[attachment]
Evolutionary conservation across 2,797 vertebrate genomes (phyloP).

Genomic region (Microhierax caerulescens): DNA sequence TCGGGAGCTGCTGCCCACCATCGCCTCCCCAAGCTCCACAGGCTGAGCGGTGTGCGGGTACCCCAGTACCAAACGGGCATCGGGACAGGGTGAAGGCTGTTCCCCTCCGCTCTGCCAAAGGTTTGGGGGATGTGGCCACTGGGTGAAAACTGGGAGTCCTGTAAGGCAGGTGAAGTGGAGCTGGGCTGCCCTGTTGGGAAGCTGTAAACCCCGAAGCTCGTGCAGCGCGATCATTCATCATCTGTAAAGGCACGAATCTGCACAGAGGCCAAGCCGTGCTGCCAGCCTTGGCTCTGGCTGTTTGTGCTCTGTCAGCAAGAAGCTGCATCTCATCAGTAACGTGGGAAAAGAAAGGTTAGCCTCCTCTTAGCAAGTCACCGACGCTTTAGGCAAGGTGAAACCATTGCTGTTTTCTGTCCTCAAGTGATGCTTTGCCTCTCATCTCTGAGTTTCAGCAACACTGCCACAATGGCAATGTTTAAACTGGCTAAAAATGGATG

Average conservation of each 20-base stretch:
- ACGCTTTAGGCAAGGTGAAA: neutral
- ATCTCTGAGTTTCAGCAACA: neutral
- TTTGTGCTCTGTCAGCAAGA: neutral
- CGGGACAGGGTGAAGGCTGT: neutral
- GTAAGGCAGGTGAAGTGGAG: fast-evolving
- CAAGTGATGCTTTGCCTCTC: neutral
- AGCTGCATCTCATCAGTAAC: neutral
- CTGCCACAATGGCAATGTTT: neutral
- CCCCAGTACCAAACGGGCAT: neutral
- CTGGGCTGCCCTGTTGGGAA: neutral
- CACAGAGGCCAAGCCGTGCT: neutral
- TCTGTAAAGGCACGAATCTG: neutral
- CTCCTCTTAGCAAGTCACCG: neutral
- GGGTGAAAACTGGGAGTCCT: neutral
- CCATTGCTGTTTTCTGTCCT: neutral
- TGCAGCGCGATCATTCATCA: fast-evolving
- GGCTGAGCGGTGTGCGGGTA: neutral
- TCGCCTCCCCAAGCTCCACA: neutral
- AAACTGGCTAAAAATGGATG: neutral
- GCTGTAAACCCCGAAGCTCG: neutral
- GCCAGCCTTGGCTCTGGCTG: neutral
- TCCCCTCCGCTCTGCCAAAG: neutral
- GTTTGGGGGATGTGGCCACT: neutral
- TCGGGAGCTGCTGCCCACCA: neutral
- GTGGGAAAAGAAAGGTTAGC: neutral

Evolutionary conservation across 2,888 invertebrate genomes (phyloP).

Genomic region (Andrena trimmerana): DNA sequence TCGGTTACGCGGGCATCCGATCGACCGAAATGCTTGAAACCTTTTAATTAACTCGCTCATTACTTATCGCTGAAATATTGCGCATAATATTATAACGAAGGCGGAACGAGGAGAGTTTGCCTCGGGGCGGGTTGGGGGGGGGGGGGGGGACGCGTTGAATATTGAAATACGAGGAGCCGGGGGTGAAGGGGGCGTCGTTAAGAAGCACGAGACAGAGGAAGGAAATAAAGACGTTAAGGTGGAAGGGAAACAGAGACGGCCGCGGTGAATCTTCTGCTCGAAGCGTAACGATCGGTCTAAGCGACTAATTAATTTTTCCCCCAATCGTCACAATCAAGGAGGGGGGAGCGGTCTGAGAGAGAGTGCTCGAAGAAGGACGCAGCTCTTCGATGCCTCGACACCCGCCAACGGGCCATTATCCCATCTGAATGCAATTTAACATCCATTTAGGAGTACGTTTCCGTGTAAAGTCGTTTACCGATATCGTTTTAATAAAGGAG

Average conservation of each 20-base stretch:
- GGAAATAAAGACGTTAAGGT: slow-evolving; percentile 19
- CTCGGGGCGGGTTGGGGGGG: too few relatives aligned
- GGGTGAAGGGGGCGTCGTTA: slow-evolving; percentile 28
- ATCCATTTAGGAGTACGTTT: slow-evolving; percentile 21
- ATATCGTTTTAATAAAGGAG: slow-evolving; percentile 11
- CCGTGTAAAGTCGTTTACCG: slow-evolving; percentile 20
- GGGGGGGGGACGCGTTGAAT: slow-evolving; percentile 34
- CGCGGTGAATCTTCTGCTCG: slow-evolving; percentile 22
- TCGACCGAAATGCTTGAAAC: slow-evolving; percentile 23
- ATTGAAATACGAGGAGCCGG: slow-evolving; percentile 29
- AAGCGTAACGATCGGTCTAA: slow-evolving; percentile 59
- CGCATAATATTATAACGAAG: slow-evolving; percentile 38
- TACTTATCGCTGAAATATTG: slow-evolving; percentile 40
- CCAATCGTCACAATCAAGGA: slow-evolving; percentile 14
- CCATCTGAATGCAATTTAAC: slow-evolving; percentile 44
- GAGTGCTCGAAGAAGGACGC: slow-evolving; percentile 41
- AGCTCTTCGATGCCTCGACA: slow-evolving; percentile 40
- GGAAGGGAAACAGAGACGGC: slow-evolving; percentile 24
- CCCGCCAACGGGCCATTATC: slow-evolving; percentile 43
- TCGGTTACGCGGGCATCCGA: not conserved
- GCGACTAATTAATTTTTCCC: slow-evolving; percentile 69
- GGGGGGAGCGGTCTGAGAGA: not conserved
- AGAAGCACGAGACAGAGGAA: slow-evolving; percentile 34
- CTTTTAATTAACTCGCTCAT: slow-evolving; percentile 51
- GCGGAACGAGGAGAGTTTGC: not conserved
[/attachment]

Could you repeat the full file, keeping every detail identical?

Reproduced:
Evolutionary conservation across 2,797 vertebrate genomes (phyloP).

Genomic region (Microhierax caerulescens): DNA sequence TCGGGAGCTGCTGCCCACCATCGCCTCCCCAAGCTCCACAGGCTGAGCGGTGTGCGGGTACCCCAGTACCAAACGGGCATCGGGACAGGGTGAAGGCTGTTCCCCTCCGCTCTGCCAAAGGTTTGGGGGATGTGGCCACTGGGTGAAAACTGGGAGTCCTGTAAGGCAGGTGAAGTGGAGCTGGGCTGCCCTGTTGGGAAGCTGTAAACCCCGAAGCTCGTGCAGCGCGATCATTCATCATCTGTAAAGGCACGAATCTGCACAGAGGCCAAGCCGTGCTGCCAGCCTTGGCTCTGGCTGTTTGTGCTCTGTCAGCAAGAAGCTGCATCTCATCAGTAACGTGGGAAAAGAAAGGTTAGCCTCCTCTTAGCAAGTCACCGACGCTTTAGGCAAGGTGAAACCATTGCTGTTTTCTGTCCTCAAGTGATGCTTTGCCTCTCATCTCTGAGTTTCAGCAACACTGCCACAATGGCAATGTTTAAACTGGCTAAAAATGGATG

Average conservation of each 20-base stretch:
- ACGCTTTAGGCAAGGTGAAA: neutral
- ATCTCTGAGTTTCAGCAACA: neutral
- TTTGTGCTCTGTCAGCAAGA: neutral
- CGGGACAGGGTGAAGGCTGT: neutral
- GTAAGGCAGGTGAAGTGGAG: fast-evolving
- CAAGTGATGCTTTGCCTCTC: neutral
- AGCTGCATCTCATCAGTAAC: neutral
- CTGCCACAATGGCAATGTTT: neutral
- CCCCAGTACCAAACGGGCAT: neutral
- CTGGGCTGCCCTGTTGGGAA: neutral
- CACAGAGGCCAAGCCGTGCT: neutral
- TCTGTAAAGGCACGAATCTG: neutral
- CTCCTCTTAGCAAGTCACCG: neutral
- GGGTGAAAACTGGGAGTCCT: neutral
- CCATTGCTGTTTTCTGTCCT: neutral
- TGCAGCGCGATCATTCATCA: fast-evolving
- GGCTGAGCGGTGTGCGGGTA: neutral
- TCGCCTCCCCAAGCTCCACA: neutral
- AAACTGGCTAAAAATGGATG: neutral
- GCTGTAAACCCCGAAGCTCG: neutral
- GCCAGCCTTGGCTCTGGCTG: neutral
- TCCCCTCCGCTCTGCCAAAG: neutral
- GTTTGGGGGATGTGGCCACT: neutral
- TCGGGAGCTGCTGCCCACCA: neutral
- GTGGGAAAAGAAAGGTTAGC: neutral

Evolutionary conservation across 2,888 invertebrate genomes (phyloP).

Genomic region (Andrena trimmerana): DNA sequence TCGGTTACGCGGGCATCCGATCGACCGAAATGCTTGAAACCTTTTAATTAACTCGCTCATTACTTATCGCTGAAATATTGCGCATAATATTATAACGAAGGCGGAACGAGGAGAGTTTGCCTCGGGGCGGGTTGGGGGGGGGGGGGGGGACGCGTTGAATATTGAAATACGAGGAGCCGGGGGTGAAGGGGGCGTCGTTAAGAAGCACGAGACAGAGGAAGGAAATAAAGACGTTAAGGTGGAAGGGAAACAGAGACGGCCGCGGTGAATCTTCTGCTCGAAGCGTAACGATCGGTCTAAGCGACTAATTAATTTTTCCCCCAATCGTCACAATCAAGGAGGGGGGAGCGGTCTGAGAGAGAGTGCTCGAAGAAGGACGCAGCTCTTCGATGCCTCGACACCCGCCAACGGGCCATTATCCCATCTGAATGCAATTTAACATCCATTTAGGAGTACGTTTCCGTGTAAAGTCGTTTACCGATATCGTTTTAATAAAGGAG

Average conservation of each 20-base stretch:
- GGAAATAAAGACGTTAAGGT: slow-evolving; percentile 19
- CTCGGGGCGGGTTGGGGGGG: too few relatives aligned
- GGGTGAAGGGGGCGTCGTTA: slow-evolving; percentile 28
- ATCCATTTAGGAGTACGTTT: slow-evolving; percentile 21
- ATATCGTTTTAATAAAGGAG: slow-evolving; percentile 11
- CCGTGTAAAGTCGTTTACCG: slow-evolving; percentile 20
- GGGGGGGGGACGCGTTGAAT: slow-evolving; percentile 34
- CGCGGTGAATCTTCTGCTCG: slow-evolving; percentile 22
- TCGACCGAAATGCTTGAAAC: slow-evolving; percentile 23
- ATTGAAATACGAGGAGCCGG: slow-evolving; percentile 29
- AAGCGTAACGATCGGTCTAA: slow-evolving; percentile 59
- CGCATAATATTATAACGAAG: slow-evolving; percentile 38
- TACTTATCGCTGAAATATTG: slow-evolving; percentile 40
- CCAATCGTCACAATCAAGGA: slow-evolving; percentile 14
- CCATCTGAATGCAATTTAAC: slow-evolving; percentile 44
- GAGTGCTCGAAGAAGGACGC: slow-evolving; percentile 41
- AGCTCTTCGATGCCTCGACA: slow-evolving; percentile 40
- GGAAGGGAAACAGAGACGGC: slow-evolving; percentile 24
- CCCGCCAACGGGCCATTATC: slow-evolving; percentile 43
- TCGGTTACGCGGGCATCCGA: not conserved
- GCGACTAATTAATTTTTCCC: slow-evolving; percentile 69
- GGGGGGAGCGGTCTGAGAGA: not conserved
- AGAAGCACGAGACAGAGGAA: slow-evolving; percentile 34
- CTTTTAATTAACTCGCTCAT: slow-evolving; percentile 51
- GCGGAACGAGGAGAGTTTGC: not conserved